Nuclear Magnetic Resonance (NMR) - Articles and news items
Issue 6 2015 • 9 December 2015 • Stephan Schwarzinger, Felix Brauer and Paul Rösch, Research Center for Bio-Macromolecules, University Bayreuth, ALNuMed GmbH / Bernd Kämpf, FoodQS GmbH, Markt Erlbach
Honey – for thousands of years it has been the only source of sweet taste, and it still is the prototype of an all-natural, healthy food. In particular with the growing trends for organic food and a healthy life-style honey has enjoyed steadily increasing popularity. Unfortunately, while demand is on the rise, supply is short. The reasons for this are complex and interwoven and have their origin in bee diseases, climate change as well as agro-industrial production methods. As a consequence, an increasing number of honeys mixed with non-natural sweet syrups has been detected in the international trade. Such economically motivated adulteration is seen also in other foods such as fruit juice, olive oil or wine, and it is most reliably exposed by NMR-profiling. This technology is based on the comparison of hundreds of spectral features of authentic honeys with the sample to be tested…
Featured news • 18 March 2015 • Bruker
Update of NMR FoodScreener™ module for wine now delivers easy and cost efficient analysis for quality and authenticity of samples regarding origin, variety and addition of water…
Issue 2 2013 • 26 April 2013 • Francesco Capozzi, Foodomics Laboratory, Department of Agro-Food Science and Technology, University of Bologna
Nuclear magnetic resonance (NMR) spectroscopy is an investigation technique to study matter. It is based on the properties of magnetically active nuclei, which respond to a perturbation induced in a sample by applying a radio wave pulse. The nuclei, if immersed in an intense magnetic field, respond to the pulse by oscillating at a particular frequency, thus generating a signal which is recorded and transformed by the instrument as a graph, the so-called spectrum, reporting the intensity of the response as a function of the oscillation frequency. The frequency of each nucleus is characteristic of its position in the molecule and depends on the physico-chemical state of the substances. The response depends, in fact, not only on the structure of the molecule to which the atom belongs to, but also on the chemical environment in which the molecule is immersed.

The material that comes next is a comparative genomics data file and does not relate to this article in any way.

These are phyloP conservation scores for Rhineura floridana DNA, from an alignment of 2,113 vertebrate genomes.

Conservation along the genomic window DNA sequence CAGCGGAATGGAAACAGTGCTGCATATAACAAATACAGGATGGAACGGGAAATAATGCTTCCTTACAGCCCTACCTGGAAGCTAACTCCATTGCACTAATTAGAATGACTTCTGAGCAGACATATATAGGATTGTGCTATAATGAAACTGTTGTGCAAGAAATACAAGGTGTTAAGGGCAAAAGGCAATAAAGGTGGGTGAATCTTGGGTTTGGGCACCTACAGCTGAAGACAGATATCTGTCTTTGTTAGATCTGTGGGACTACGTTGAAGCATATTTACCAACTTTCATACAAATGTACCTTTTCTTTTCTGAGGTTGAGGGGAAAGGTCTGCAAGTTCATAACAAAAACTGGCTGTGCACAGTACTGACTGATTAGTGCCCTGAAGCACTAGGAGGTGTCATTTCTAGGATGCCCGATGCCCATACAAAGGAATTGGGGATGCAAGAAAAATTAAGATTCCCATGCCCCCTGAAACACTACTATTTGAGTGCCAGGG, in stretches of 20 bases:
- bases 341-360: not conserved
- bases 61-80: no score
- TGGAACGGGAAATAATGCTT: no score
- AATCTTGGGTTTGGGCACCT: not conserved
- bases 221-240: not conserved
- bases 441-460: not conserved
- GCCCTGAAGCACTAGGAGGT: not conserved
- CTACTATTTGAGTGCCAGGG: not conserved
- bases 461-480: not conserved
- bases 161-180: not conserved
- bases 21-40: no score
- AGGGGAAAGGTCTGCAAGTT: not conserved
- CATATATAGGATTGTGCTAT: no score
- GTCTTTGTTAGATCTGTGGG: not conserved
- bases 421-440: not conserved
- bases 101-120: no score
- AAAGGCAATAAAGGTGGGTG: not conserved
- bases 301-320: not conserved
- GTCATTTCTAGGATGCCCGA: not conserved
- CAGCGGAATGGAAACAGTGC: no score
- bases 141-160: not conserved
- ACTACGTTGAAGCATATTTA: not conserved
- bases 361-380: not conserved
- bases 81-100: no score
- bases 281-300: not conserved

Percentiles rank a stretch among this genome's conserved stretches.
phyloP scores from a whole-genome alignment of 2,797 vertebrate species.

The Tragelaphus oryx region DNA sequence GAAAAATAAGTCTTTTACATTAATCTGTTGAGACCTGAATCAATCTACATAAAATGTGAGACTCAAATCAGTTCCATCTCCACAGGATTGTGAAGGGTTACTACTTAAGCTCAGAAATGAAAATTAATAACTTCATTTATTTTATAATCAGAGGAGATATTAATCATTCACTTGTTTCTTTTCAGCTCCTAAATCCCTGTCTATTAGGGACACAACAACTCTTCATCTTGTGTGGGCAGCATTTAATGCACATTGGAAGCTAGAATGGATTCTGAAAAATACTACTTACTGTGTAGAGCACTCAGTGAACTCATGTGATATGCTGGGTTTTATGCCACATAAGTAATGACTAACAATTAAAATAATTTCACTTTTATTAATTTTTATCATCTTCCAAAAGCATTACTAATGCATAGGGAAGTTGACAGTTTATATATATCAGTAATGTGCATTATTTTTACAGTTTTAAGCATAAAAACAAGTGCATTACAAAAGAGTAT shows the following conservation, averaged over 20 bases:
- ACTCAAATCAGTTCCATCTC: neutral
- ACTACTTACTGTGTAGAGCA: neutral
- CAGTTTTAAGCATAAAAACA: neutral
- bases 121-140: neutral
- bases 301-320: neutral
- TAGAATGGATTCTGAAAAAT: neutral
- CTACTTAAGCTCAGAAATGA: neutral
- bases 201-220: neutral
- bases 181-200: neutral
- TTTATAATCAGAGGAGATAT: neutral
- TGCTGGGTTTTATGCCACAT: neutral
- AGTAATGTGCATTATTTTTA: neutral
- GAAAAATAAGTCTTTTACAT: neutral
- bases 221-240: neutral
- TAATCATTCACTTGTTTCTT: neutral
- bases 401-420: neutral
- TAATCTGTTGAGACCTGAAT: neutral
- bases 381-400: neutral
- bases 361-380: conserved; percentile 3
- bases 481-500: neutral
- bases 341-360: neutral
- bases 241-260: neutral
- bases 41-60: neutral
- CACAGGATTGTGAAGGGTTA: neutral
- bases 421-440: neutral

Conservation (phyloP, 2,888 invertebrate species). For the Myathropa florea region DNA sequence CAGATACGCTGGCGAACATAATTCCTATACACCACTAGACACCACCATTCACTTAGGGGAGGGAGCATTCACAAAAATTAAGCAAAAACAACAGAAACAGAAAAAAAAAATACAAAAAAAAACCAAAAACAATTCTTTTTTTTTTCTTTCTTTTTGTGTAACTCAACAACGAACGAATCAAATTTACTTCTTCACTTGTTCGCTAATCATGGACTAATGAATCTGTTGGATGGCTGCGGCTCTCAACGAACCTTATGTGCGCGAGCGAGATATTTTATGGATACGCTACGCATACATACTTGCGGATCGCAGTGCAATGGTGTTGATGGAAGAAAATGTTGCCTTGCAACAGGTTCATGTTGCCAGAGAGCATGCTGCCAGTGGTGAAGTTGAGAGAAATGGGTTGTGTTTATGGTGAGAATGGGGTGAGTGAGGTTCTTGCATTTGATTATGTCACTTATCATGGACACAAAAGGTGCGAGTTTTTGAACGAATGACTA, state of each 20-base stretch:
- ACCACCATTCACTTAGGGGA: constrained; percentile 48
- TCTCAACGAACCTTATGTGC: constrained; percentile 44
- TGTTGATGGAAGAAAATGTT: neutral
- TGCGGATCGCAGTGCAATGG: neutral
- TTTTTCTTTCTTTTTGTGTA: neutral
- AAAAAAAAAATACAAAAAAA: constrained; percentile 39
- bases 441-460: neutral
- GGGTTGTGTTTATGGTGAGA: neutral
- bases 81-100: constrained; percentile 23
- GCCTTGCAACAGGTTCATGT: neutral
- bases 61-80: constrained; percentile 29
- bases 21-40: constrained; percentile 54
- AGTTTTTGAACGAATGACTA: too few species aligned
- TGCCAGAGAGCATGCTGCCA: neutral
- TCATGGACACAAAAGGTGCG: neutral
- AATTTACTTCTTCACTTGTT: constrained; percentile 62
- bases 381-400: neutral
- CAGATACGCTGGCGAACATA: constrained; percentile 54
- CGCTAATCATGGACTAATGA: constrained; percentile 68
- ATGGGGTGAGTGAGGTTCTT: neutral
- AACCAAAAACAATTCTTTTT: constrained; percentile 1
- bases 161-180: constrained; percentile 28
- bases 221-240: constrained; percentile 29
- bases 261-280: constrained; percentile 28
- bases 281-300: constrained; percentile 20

Issue 4 2012 • 6 September 2012 • Luisa Mannina, Dipartimento di Chimica e Tecnologie del Farmaco, Sapienza Università di Roma & Laboratorio di Risonanza Magnetica Annalaura Segre, Istituto di Metodologie Chimiche, CNR and Anatoly P. Sobolev Laboratorio di Risonanza Magnetica Annalaura Segre, Istituto di Metodologie Chimiche, CNR
NMR spectroscopy is currently one of the key methods for food characterisation1. Foodstuff is a complex matrix including many different compounds with different chemical structures, concentrations, solubility, properties and nutritional values. Each food type contains primary and secondary metabolites. Primary metabolites, i.e. organic acids, amino acids and sugars, involved in the basic functions of the living cell are ubiquitous although they are present in different species at different concentrations. Secondary metabolites such as phenolic compounds, terpenes and sterols are specific to food type and can be considered markers of the product. Together with primary metabolites, they are important from a nutritional point of view. NMR methodology enables primary and secondary metabolites to be identified and quantified, bringing high-throughput spectroscopic / structural information on a wide range of metabolites simultaneously with high precision.
NMR methodology is especially helpful for molecular identification. The metabolite identification is usually obtained by means of 1D and 2D experiments, addition of standard compounds, literature data and by comparison with a database of standard compounds. Moreover, the identification of metabolites in a mixture is often obtained without separation of individual components. Rather simple, direct and rapid sample preparation procedures without prerequisite derivatisation of components are usually required. 1H NMR is a quantitative technique owing to the proportionality of signal integral to the molar concentration of the corresponding metabolite.
Issue 3 2012 • 4 July 2012 • Serge Rezzi, Bioanalytical Science Department, Nestlé Research Centre
Since the pioneer discovery of nuclear magnetic resonance (NMR) spectroscopy by Isidor Rabi in 1938, it has become a central analytical technology in multiple scientific domains of chemistry, physics and biology. Uniquely suited to measure the spin properties of magnetically active nuclei, NMR has emerged as a very popular technique for both routine and research applications. The food industry for instance uses NMR to study food structure, composition and effects on the metabolism. We briefly review in the following some key features making NMR a successful analytical platform in modern food and nutrition industry. Emphasis is given to recent developments of high resolution NMR (HR-NMR) spectroscopy for food quality and authenticity and nutritional metabonomics.